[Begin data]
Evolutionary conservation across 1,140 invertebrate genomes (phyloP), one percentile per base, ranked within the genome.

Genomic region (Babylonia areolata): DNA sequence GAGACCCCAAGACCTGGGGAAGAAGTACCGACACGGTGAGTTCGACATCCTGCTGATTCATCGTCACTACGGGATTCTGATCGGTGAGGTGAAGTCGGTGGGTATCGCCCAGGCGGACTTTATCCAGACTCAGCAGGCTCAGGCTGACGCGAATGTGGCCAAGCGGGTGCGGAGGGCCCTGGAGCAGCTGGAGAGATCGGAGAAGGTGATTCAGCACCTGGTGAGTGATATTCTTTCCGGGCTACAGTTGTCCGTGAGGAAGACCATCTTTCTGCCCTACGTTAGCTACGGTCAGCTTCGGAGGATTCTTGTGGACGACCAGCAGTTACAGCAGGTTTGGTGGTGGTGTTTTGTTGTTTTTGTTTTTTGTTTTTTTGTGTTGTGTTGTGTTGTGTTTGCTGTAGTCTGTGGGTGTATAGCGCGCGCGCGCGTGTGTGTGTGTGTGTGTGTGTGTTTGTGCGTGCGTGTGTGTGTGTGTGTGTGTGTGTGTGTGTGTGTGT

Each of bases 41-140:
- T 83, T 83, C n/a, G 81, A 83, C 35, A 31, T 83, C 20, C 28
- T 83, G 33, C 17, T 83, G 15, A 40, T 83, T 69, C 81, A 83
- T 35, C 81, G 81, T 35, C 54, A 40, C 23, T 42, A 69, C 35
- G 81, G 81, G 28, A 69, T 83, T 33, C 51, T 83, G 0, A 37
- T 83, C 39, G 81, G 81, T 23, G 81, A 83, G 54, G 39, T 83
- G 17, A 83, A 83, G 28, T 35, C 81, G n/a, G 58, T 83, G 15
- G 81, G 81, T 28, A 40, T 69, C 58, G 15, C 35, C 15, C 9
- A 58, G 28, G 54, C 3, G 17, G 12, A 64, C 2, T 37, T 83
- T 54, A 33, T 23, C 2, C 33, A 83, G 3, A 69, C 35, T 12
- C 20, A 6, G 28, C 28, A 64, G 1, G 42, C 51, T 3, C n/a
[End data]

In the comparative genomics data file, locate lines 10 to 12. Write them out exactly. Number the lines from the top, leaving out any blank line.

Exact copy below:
- G 81, G 81, T 28, A 40, T 69, C 58, G 15, C 35, C 15, C 9
- A 58, G 28, G 54, C 3, G 17, G 12, A 64, C 2, T 37, T 83
- T 54, A 33, T 23, C 2, C 33, A 83, G 3, A 69, C 35, T 12